Maryland Estate Planning Attorney Discusses 4 Misconceptions About Wills

When it comes to estate planning in Maryland, there are many misconceptions.  Over the years, I have noticed some common themes in the way some people think about Wills. In this post, I will discuss 4 common misconceptions I regularly encounter when helping people in Bethesda and Upper Marlboro get their financial affairs in order.

Misconception #1: A Will avoids probate. No.  A Will is the primary tool of the probate system. Your Will is like a letter to the Court telling the Court how you want your property distributed.  Then you must make sure that you prove to the Court that all your property is collected and appraised, and all your bills and taxes are paid, before your property can be distributed to your heirs.

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How will my estate be distributed if I die without a Will in Maryland?

According to the Maryland Register of Wills website, if you die without a Will (intestate), your property will be distributed to your surviving relatives based on Maryland state law.

If you are survived by:

  1. Spouse and your minor children – spouse receives one-half, children share remaining one-half
  2. Spouse and your children (all adult) – spouse receives $15,000 plus one-half of remaining estate-children divide balance (the interest of a predeceased child passes to the children or grandchildren of that child)
  3. Your children only – children (does not include step-children) divide entire estate (the interest of a predeceased child passes to the children or grandchildren of that child)
  4. Spouse and your parents – spouse receives $15,000 plus one-half of remaining estate-both parents divide balance or surviving parent takes balance

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What is probate?

What is probate? Probate is the process by which legal title to property is transferred from the deceased person’s estate to his/her beneficiaries.  The probate process involves the following: proving that the deceased person’s Will is valid; hearing any objections to the Will; identifying and listing the deceased person’s property; appraising the property; paying any … Read more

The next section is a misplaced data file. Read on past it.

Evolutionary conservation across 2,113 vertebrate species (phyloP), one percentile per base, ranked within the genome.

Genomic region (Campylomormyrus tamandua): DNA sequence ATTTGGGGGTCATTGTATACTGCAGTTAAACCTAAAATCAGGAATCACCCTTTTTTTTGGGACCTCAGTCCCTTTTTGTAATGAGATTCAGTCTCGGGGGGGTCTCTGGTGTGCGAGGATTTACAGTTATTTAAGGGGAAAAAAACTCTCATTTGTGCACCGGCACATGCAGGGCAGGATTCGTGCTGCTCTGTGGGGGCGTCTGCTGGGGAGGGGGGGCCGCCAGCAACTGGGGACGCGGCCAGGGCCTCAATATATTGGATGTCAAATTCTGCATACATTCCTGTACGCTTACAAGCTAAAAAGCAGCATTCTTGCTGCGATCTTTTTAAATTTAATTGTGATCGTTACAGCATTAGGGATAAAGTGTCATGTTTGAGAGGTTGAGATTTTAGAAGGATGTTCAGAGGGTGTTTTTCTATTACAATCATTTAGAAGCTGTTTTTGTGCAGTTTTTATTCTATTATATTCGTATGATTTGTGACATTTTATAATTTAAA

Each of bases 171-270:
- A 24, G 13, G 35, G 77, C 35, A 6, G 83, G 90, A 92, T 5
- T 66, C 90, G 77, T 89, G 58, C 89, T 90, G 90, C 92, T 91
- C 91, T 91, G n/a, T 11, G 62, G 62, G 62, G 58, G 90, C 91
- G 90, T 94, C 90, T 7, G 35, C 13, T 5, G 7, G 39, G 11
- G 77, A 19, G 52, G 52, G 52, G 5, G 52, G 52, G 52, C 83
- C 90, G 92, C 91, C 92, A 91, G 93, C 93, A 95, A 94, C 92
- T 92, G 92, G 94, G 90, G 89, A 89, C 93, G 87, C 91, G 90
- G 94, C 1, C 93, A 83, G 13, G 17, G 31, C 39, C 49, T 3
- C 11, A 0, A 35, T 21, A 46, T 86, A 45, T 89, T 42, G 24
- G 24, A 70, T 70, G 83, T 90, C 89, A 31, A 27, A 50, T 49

The Basics of Estate Planning – Part III

In Part II, we discussed Wills and the advantages and disadvantages of having a Will. This issue will focus on the second of four estate planning tools – a Trust, and the advantages and disadvantages of having a Trust as part of your estate plan.

What is a Trust?

A Trust, generally, is a legal entity that can hold title to property. There are three parties to a Trust agreement: the Trustmaker who creates the Trust, the Beneficiary who receives the benefit of the property held in the Trust, and the Trustee who manages the Trust. The property that is transferred to and held by the Trust becomes the Trust principal. If you create a Trust within your Will, it is called a Testamentary Trust. If you create a Trust while you are alive, it is called an inter vivos or Living Trust.

While you are alive, you usually will receive all the income of the Trust and as much of the principal as you request. Upon your death, the Trust assets are distributed to your Beneficiaries in accordance with your directions contained in the Trust agreement, or it can continue for specified purposes for a period of time.

The Advantages and Disadvantages of a Trust

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